"This is my second sons placenta.  He had a dual lobe and weighed in at just over 2lbs total!  His cord was over 4ft long, I'm really surprised he didn't get tangled up in it as active as he was.  His sisters had a weird abnormality to it too.  This is his encapsulation process from cleaning to encapsulating.   After I had his done, and had a transformative postpartum period, so different from my 1st, I got certified to do it for the local moms here.  I did my daughters this summer while wearing her :)  Our first mother/daughter craft project!"

Love it!  And you don't see a dual lobe placenta every day.  So grateful she shared these with us!  And props to her for doing it herself AND for going on to help other women with it.  
WOW- a two lobed placenta! 
And that is one long umbilical cord.
The pot!
Cord shaped as a heart for dehydrating.
After cooking.
Cutting the placenta into thin slices and placing on the dehydrator on some parchment paper. 
Placenta ready for dehydration.
Placenta after it has been dehydrated and is ready for being ground to a powder. 
Grinding the pieces into a fine powder.  I am not sure what she used here, I used a spice grinder and it worked perfectly and looked a lot like this.  Just a few pieces at a time and that was done in just a few minutes. 
Great picture showing the placenta powder being poured into the bottom half of the capsules.  The other half of the capsules are in the half of the encapsulating tool to the left. 
You then use a flat plastic tool that comes with the encapsulator to help tap in all the powder, and push any extra back into your bowl for later.
Now-  there are many things you can do with a placenta besides EAT IT.  This mom had hers painted and made placenta prints.  How cool is that?

You can totally see the tree of life!  This is what helped feed that baby!
Another option for the placenta is to simply bury it.  I think this is a really nice placenta ritual if you know you will be staying in your home.  You can plant a tree over it and have it always be a reminder of nourishing your baby.  (PS, I hear it is best to bury it deep.)
So-  Was that incredible or what?!  

I have never seen so many awesome placenta pictures in one place.  But guess what?  I have more.  The next post (stay tuned) will be of a battledore placenta and some more pictures of encapsulation.  I love this stuff!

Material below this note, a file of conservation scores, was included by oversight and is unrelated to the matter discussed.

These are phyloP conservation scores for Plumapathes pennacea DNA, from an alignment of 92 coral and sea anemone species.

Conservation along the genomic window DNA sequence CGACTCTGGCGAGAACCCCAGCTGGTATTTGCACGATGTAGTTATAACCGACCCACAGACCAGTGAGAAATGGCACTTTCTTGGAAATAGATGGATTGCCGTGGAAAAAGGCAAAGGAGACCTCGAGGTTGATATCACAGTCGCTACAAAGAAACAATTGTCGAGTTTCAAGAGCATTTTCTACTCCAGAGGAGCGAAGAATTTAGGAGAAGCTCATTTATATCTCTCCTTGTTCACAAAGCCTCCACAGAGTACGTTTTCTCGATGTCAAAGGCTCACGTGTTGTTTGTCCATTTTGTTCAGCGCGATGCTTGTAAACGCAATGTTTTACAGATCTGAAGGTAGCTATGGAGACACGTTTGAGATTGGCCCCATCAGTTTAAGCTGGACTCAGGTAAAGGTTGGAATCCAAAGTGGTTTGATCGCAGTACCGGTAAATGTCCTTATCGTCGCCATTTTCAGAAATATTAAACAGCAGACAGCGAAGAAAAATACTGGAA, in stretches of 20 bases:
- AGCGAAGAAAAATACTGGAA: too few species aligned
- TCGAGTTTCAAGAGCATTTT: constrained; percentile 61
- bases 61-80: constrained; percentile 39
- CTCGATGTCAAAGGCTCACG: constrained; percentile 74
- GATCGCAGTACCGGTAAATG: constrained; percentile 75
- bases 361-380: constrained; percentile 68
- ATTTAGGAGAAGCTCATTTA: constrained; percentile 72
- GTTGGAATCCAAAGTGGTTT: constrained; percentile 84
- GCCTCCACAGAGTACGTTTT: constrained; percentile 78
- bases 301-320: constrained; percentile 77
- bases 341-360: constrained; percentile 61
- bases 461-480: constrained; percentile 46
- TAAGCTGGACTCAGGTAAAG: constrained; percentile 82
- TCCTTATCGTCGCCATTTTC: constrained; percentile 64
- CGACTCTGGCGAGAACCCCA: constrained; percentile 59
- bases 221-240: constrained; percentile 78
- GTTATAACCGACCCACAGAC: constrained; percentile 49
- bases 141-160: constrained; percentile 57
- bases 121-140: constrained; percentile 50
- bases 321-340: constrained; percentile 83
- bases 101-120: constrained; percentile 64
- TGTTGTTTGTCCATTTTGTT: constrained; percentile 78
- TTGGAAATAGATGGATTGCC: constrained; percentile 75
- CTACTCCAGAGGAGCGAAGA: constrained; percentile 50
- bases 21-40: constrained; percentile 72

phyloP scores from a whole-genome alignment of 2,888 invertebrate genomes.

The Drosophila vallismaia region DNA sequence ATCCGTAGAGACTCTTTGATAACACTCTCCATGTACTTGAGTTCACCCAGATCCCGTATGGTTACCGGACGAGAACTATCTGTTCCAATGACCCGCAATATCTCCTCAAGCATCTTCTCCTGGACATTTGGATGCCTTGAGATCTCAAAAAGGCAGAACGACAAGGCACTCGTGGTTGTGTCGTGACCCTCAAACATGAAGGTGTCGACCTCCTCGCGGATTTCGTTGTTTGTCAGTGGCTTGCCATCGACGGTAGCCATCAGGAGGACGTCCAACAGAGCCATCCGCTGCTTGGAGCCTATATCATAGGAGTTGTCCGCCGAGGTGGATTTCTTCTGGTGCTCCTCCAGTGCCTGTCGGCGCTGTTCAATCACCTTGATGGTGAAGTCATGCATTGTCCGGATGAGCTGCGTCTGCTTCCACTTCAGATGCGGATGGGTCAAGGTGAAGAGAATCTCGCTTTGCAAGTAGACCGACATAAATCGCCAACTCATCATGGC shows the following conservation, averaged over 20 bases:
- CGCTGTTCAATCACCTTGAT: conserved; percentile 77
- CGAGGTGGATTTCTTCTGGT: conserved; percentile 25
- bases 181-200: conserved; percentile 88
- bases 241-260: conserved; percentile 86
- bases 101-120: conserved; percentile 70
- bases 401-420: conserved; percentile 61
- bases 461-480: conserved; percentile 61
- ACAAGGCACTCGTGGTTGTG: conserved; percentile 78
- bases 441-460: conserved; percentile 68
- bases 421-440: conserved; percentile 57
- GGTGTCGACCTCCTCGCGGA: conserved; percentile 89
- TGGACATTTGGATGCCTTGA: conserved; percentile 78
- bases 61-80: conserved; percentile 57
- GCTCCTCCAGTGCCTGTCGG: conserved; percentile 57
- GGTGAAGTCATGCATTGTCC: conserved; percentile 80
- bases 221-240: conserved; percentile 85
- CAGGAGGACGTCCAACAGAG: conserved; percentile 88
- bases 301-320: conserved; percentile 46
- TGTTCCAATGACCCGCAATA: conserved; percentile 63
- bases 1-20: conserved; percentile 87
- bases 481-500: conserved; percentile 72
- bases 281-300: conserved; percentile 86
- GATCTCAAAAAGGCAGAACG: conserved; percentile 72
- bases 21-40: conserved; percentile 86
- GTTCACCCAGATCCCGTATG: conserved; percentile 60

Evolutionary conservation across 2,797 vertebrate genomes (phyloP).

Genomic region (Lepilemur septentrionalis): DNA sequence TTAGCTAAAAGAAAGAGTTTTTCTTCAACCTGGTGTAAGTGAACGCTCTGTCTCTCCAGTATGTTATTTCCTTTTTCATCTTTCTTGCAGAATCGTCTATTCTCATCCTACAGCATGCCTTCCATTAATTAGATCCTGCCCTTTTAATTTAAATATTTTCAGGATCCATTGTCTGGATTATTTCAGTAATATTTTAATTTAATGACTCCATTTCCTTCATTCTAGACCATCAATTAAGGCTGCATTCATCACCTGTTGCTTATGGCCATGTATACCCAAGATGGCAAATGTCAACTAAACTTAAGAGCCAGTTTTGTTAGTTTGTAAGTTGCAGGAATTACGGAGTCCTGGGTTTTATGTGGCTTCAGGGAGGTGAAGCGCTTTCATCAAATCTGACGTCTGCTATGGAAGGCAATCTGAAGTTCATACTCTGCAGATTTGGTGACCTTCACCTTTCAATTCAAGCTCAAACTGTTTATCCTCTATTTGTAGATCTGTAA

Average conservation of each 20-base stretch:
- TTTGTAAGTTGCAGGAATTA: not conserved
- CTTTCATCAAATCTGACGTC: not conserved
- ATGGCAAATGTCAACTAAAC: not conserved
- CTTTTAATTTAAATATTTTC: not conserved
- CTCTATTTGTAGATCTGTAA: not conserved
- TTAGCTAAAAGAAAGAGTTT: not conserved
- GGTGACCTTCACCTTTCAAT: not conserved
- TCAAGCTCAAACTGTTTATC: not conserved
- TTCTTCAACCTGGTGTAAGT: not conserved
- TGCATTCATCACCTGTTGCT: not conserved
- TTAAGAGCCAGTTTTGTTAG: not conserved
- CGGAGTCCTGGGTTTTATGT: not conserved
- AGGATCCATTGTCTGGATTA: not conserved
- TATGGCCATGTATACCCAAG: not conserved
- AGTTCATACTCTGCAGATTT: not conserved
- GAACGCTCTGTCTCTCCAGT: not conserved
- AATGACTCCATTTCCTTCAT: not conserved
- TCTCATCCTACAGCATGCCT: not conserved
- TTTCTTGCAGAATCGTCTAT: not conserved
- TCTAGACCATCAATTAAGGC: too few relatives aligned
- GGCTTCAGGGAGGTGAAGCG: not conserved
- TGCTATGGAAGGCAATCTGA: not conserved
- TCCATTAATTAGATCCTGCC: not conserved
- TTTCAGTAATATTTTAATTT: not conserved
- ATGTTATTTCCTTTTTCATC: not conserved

(As an aside- I would be meticulous about cleaning BEFORE and AFTER doing this.  It is a human organ.  If you pay somebody to do it, it is usually recommended that they do it in YOUR home, not their own.  I had a mama contact me about how somebody did hers, took it, and she didn't have it back yet.  You also want to be very careful about getting it on ice right away, starting the process as soon as possible, and being sure that you get the placenta quickly in the hospital and that no toxic liquids are poured on it in the hospital.  It will be treated as bio hazard if you don't request it.)


melissa v. said…
I love this stuff too! Awesome pics! I wrote a series of posts about the placenta on Mothers of Change, including Placentas: Love Them or Leave Them (about placenta planting)
and Placentas: Love Them or Eat Them (about placentaphagy)

People love these posts! I'm not sure what it is about placentas and cords, but everyone seems to find them fascinating... =)
Anonymous said…
There is something so amazing about placentas. I don't know what it is, but people really are fascinated with them. My most read post ever on my blog was about encapsulating my placenta. :) Thank you for sharing these pictures! :)
Rae said…
great tutorial! too bad I paid to have it done! >.<
Mama Birth said…
Nothing wrong with paying to have it done! The first few days are so overwhelming and it does take some time just standing there. I don't necessarily recommend that you stand and do it yourself. But - I have had people curious about the process.
Rae said…
it was so worth the money! but I'm kind of cheap. Oh well, maybe I can do it for clients some day :)
Anonymous said…
How much is it normally to have done? I don't think I could do this myself, but I could handle it once its in vitamin form! Haha